There are families who have few resources, who are a little adrift from what is being done. If as a cookie-making company you turn to a family that doesn't know cookies are unhealthy, that family is going to be more vulnerable to this kind of choices. They are somewhat victims of what has been in their environment: bad information, poor food choices, poor training that public health has given them. If a family has the information, has time to go shopping and has the necessary organization to prepare breakfast, and still gives them cookies, perhaps it has a greater responsibility than the company that sells those cookies. The more information you have, the more responsibility lies with you,

P: Nutritionists insist that the first starting point for healthy eating must be put at home,

A.S.: The first stone of food education must be put at home because at first we are completely dependent beings. Food is chosen by the family "for" children, hence the initial responsibility to put at your fingertips healthy foods is so important. Then that responsibility will be shared because other environments will appear: the nursery school, the school canteen, they will spend time with other family members. It is at that point that food becomes stressful for many families because they feel they have lost that control – which they had at the beginning – of what their children eat. They discover that their child is not a robot but a new life with wills and that he is growing around – also – the stimuli that surround him. We have the responsibility, yes, but we're not going to be able to control everything,

P: you mention the school canteen. In the face of the complaint of families and the request for improvement, many schools are in the face of "covering community guidelines". Can you fight this?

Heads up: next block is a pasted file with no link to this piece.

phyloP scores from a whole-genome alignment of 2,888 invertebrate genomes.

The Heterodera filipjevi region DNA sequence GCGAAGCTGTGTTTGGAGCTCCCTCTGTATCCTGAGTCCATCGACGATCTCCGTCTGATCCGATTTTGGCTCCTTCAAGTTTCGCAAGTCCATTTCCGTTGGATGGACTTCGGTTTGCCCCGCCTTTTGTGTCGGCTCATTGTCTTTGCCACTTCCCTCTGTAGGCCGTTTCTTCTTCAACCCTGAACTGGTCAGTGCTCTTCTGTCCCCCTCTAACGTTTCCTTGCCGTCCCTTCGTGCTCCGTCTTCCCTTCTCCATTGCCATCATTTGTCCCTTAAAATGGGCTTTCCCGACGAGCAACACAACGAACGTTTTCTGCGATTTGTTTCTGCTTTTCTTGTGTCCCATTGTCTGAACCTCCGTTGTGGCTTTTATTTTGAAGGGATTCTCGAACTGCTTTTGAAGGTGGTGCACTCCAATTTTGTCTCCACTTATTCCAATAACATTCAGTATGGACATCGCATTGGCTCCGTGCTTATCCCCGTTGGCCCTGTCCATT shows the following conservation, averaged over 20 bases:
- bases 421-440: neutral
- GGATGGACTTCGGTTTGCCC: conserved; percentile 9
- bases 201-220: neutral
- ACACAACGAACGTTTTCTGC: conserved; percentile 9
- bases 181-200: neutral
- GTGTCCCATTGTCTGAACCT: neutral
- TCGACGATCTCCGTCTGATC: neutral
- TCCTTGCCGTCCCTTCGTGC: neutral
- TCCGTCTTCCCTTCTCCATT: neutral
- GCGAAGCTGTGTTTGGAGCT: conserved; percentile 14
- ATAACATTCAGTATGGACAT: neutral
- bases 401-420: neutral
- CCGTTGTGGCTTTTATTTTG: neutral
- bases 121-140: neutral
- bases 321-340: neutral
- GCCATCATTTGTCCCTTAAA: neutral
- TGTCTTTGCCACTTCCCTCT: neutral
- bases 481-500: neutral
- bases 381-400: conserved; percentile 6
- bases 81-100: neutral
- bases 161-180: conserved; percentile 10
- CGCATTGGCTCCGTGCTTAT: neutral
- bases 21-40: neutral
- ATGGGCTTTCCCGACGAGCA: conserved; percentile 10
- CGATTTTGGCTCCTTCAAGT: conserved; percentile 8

L.M.: Families can fight it because you are the user. Or, rather, the legal representatives of the user, who are your children. Pressure must be made from AMPAS. Another thing is that most parents are delighted with the menu of chips and croquettes, and then there are families who feel alone. If the AMPA decides to get to work to improve the menu, it has all the pressure power.

P: Finally, you point out in the book that "We must not always intervene with food". Are adults so heavy?

A.S.: Many times we are too attentive to food, we want to control everything, as I have said before. But what also happens is that sometimes it seems that the only way to change the habits of the child is overnight, pretending that he eats at the table what we have put on the table because it is "what he touches". There are other ways of making interventions in food education: with the food available at home, with what we put in the fruit trees, with the climate that is breathed at home in front of the table, with our example, with what ends up in the shopping cart... Children can be involved in many ways in eating, from shopping to cooking with them what we will then eat,